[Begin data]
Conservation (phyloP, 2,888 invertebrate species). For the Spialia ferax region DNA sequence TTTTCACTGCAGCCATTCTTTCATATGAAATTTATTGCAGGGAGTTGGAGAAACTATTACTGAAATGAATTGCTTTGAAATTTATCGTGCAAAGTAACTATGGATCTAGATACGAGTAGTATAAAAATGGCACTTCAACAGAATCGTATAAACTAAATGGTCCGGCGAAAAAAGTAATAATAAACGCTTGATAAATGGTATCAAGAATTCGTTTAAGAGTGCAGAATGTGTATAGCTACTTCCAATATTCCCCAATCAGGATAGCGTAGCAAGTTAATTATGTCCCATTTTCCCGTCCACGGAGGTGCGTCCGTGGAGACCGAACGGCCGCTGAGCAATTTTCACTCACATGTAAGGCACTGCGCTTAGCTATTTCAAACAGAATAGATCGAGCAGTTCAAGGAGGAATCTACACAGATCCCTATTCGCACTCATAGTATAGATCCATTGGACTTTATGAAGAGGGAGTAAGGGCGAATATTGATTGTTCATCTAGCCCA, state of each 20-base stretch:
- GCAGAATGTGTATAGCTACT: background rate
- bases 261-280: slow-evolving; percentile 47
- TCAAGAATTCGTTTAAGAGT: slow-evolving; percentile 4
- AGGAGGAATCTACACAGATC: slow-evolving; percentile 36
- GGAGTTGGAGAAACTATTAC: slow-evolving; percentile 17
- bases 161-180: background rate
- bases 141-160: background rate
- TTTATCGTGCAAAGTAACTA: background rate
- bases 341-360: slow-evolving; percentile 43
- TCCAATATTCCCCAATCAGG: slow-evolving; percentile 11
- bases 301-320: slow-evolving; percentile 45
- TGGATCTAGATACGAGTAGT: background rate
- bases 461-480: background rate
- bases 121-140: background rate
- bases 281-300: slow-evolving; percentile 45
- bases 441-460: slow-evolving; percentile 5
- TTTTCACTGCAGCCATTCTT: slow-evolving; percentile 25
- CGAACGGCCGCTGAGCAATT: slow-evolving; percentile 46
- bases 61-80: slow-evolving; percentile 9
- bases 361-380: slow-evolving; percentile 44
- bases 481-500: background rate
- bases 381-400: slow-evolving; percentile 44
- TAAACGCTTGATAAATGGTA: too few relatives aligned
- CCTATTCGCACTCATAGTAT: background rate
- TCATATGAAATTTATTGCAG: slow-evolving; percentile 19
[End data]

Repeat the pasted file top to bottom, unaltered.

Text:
Conservation (phyloP, 2,888 invertebrate species). For the Spialia ferax region DNA sequence TTTTCACTGCAGCCATTCTTTCATATGAAATTTATTGCAGGGAGTTGGAGAAACTATTACTGAAATGAATTGCTTTGAAATTTATCGTGCAAAGTAACTATGGATCTAGATACGAGTAGTATAAAAATGGCACTTCAACAGAATCGTATAAACTAAATGGTCCGGCGAAAAAAGTAATAATAAACGCTTGATAAATGGTATCAAGAATTCGTTTAAGAGTGCAGAATGTGTATAGCTACTTCCAATATTCCCCAATCAGGATAGCGTAGCAAGTTAATTATGTCCCATTTTCCCGTCCACGGAGGTGCGTCCGTGGAGACCGAACGGCCGCTGAGCAATTTTCACTCACATGTAAGGCACTGCGCTTAGCTATTTCAAACAGAATAGATCGAGCAGTTCAAGGAGGAATCTACACAGATCCCTATTCGCACTCATAGTATAGATCCATTGGACTTTATGAAGAGGGAGTAAGGGCGAATATTGATTGTTCATCTAGCCCA, state of each 20-base stretch:
- GCAGAATGTGTATAGCTACT: background rate
- bases 261-280: slow-evolving; percentile 47
- TCAAGAATTCGTTTAAGAGT: slow-evolving; percentile 4
- AGGAGGAATCTACACAGATC: slow-evolving; percentile 36
- GGAGTTGGAGAAACTATTAC: slow-evolving; percentile 17
- bases 161-180: background rate
- bases 141-160: background rate
- TTTATCGTGCAAAGTAACTA: background rate
- bases 341-360: slow-evolving; percentile 43
- TCCAATATTCCCCAATCAGG: slow-evolving; percentile 11
- bases 301-320: slow-evolving; percentile 45
- TGGATCTAGATACGAGTAGT: background rate
- bases 461-480: background rate
- bases 121-140: background rate
- bases 281-300: slow-evolving; percentile 45
- bases 441-460: slow-evolving; percentile 5
- TTTTCACTGCAGCCATTCTT: slow-evolving; percentile 25
- CGAACGGCCGCTGAGCAATT: slow-evolving; percentile 46
- bases 61-80: slow-evolving; percentile 9
- bases 361-380: slow-evolving; percentile 44
- bases 481-500: background rate
- bases 381-400: slow-evolving; percentile 44
- TAAACGCTTGATAAATGGTA: too few relatives aligned
- CCTATTCGCACTCATAGTAT: background rate
- TCATATGAAATTTATTGCAG: slow-evolving; percentile 19